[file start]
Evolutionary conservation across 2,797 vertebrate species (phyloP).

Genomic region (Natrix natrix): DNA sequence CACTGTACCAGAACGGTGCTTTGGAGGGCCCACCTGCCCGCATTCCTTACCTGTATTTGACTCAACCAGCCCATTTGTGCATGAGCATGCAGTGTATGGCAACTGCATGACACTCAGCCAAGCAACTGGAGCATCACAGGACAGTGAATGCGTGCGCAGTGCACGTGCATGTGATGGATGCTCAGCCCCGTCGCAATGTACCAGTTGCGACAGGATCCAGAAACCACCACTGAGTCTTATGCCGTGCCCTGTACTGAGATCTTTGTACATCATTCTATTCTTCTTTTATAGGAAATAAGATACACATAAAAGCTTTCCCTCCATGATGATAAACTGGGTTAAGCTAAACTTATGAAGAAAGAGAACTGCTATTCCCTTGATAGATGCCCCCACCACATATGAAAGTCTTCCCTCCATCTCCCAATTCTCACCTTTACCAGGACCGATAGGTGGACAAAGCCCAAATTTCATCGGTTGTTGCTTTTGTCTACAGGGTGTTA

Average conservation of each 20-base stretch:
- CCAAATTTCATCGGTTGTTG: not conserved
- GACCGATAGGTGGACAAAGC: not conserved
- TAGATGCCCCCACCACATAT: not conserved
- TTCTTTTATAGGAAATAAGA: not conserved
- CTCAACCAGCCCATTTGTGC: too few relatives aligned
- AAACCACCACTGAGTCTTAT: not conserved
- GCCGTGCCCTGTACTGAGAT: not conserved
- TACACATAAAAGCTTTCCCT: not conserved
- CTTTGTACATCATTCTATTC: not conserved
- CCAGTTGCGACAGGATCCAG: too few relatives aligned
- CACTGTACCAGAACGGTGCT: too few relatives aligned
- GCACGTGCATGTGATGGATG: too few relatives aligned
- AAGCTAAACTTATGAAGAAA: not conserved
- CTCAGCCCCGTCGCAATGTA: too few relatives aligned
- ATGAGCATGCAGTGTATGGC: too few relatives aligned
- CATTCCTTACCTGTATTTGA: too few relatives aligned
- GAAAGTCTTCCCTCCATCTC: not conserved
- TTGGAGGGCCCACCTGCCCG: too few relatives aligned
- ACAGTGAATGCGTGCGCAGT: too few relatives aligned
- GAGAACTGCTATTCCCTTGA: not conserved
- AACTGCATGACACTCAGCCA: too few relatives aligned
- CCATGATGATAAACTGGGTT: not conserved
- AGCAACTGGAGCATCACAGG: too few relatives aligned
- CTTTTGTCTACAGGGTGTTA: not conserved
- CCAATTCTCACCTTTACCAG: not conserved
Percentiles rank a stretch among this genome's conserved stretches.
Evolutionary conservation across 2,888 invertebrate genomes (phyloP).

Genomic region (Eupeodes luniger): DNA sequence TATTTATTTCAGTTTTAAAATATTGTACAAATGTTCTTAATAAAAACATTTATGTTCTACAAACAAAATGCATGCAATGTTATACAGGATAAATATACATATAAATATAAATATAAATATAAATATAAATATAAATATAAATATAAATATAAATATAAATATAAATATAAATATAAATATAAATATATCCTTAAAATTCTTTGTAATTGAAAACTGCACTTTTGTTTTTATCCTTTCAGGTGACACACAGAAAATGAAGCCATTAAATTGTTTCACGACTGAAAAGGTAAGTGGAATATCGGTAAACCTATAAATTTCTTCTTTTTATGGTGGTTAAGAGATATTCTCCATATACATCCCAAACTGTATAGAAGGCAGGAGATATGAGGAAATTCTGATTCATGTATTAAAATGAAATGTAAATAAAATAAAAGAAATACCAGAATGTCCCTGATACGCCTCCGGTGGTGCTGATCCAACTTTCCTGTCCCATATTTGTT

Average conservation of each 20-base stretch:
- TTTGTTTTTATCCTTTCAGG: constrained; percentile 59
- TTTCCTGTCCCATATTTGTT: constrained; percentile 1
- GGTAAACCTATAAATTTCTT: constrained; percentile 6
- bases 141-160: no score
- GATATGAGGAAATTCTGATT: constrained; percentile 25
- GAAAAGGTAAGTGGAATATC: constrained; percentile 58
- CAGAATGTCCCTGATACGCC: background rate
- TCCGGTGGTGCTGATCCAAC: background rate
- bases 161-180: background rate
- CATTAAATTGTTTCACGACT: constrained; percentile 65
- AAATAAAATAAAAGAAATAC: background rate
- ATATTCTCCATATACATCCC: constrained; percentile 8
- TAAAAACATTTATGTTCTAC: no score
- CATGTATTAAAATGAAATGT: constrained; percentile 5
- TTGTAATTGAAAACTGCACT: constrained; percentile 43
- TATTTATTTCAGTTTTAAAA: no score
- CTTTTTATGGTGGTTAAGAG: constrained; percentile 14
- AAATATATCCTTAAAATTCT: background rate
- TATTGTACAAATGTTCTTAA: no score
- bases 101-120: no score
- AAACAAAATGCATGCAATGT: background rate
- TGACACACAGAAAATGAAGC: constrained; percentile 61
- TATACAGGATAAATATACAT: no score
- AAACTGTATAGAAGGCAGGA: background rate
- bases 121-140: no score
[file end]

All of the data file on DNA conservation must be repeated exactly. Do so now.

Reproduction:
Evolutionary conservation across 2,797 vertebrate species (phyloP).

Genomic region (Natrix natrix): DNA sequence CACTGTACCAGAACGGTGCTTTGGAGGGCCCACCTGCCCGCATTCCTTACCTGTATTTGACTCAACCAGCCCATTTGTGCATGAGCATGCAGTGTATGGCAACTGCATGACACTCAGCCAAGCAACTGGAGCATCACAGGACAGTGAATGCGTGCGCAGTGCACGTGCATGTGATGGATGCTCAGCCCCGTCGCAATGTACCAGTTGCGACAGGATCCAGAAACCACCACTGAGTCTTATGCCGTGCCCTGTACTGAGATCTTTGTACATCATTCTATTCTTCTTTTATAGGAAATAAGATACACATAAAAGCTTTCCCTCCATGATGATAAACTGGGTTAAGCTAAACTTATGAAGAAAGAGAACTGCTATTCCCTTGATAGATGCCCCCACCACATATGAAAGTCTTCCCTCCATCTCCCAATTCTCACCTTTACCAGGACCGATAGGTGGACAAAGCCCAAATTTCATCGGTTGTTGCTTTTGTCTACAGGGTGTTA

Average conservation of each 20-base stretch:
- CCAAATTTCATCGGTTGTTG: not conserved
- GACCGATAGGTGGACAAAGC: not conserved
- TAGATGCCCCCACCACATAT: not conserved
- TTCTTTTATAGGAAATAAGA: not conserved
- CTCAACCAGCCCATTTGTGC: too few relatives aligned
- AAACCACCACTGAGTCTTAT: not conserved
- GCCGTGCCCTGTACTGAGAT: not conserved
- TACACATAAAAGCTTTCCCT: not conserved
- CTTTGTACATCATTCTATTC: not conserved
- CCAGTTGCGACAGGATCCAG: too few relatives aligned
- CACTGTACCAGAACGGTGCT: too few relatives aligned
- GCACGTGCATGTGATGGATG: too few relatives aligned
- AAGCTAAACTTATGAAGAAA: not conserved
- CTCAGCCCCGTCGCAATGTA: too few relatives aligned
- ATGAGCATGCAGTGTATGGC: too few relatives aligned
- CATTCCTTACCTGTATTTGA: too few relatives aligned
- GAAAGTCTTCCCTCCATCTC: not conserved
- TTGGAGGGCCCACCTGCCCG: too few relatives aligned
- ACAGTGAATGCGTGCGCAGT: too few relatives aligned
- GAGAACTGCTATTCCCTTGA: not conserved
- AACTGCATGACACTCAGCCA: too few relatives aligned
- CCATGATGATAAACTGGGTT: not conserved
- AGCAACTGGAGCATCACAGG: too few relatives aligned
- CTTTTGTCTACAGGGTGTTA: not conserved
- CCAATTCTCACCTTTACCAG: not conserved
Percentiles rank a stretch among this genome's conserved stretches.
Evolutionary conservation across 2,888 invertebrate genomes (phyloP).

Genomic region (Eupeodes luniger): DNA sequence TATTTATTTCAGTTTTAAAATATTGTACAAATGTTCTTAATAAAAACATTTATGTTCTACAAACAAAATGCATGCAATGTTATACAGGATAAATATACATATAAATATAAATATAAATATAAATATAAATATAAATATAAATATAAATATAAATATAAATATAAATATAAATATAAATATAAATATATCCTTAAAATTCTTTGTAATTGAAAACTGCACTTTTGTTTTTATCCTTTCAGGTGACACACAGAAAATGAAGCCATTAAATTGTTTCACGACTGAAAAGGTAAGTGGAATATCGGTAAACCTATAAATTTCTTCTTTTTATGGTGGTTAAGAGATATTCTCCATATACATCCCAAACTGTATAGAAGGCAGGAGATATGAGGAAATTCTGATTCATGTATTAAAATGAAATGTAAATAAAATAAAAGAAATACCAGAATGTCCCTGATACGCCTCCGGTGGTGCTGATCCAACTTTCCTGTCCCATATTTGTT

Average conservation of each 20-base stretch:
- TTTGTTTTTATCCTTTCAGG: constrained; percentile 59
- TTTCCTGTCCCATATTTGTT: constrained; percentile 1
- GGTAAACCTATAAATTTCTT: constrained; percentile 6
- bases 141-160: no score
- GATATGAGGAAATTCTGATT: constrained; percentile 25
- GAAAAGGTAAGTGGAATATC: constrained; percentile 58
- CAGAATGTCCCTGATACGCC: background rate
- TCCGGTGGTGCTGATCCAAC: background rate
- bases 161-180: background rate
- CATTAAATTGTTTCACGACT: constrained; percentile 65
- AAATAAAATAAAAGAAATAC: background rate
- ATATTCTCCATATACATCCC: constrained; percentile 8
- TAAAAACATTTATGTTCTAC: no score
- CATGTATTAAAATGAAATGT: constrained; percentile 5
- TTGTAATTGAAAACTGCACT: constrained; percentile 43
- TATTTATTTCAGTTTTAAAA: no score
- CTTTTTATGGTGGTTAAGAG: constrained; percentile 14
- AAATATATCCTTAAAATTCT: background rate
- TATTGTACAAATGTTCTTAA: no score
- bases 101-120: no score
- AAACAAAATGCATGCAATGT: background rate
- TGACACACAGAAAATGAAGC: constrained; percentile 61
- TATACAGGATAAATATACAT: no score
- AAACTGTATAGAAGGCAGGA: background rate
- bases 121-140: no score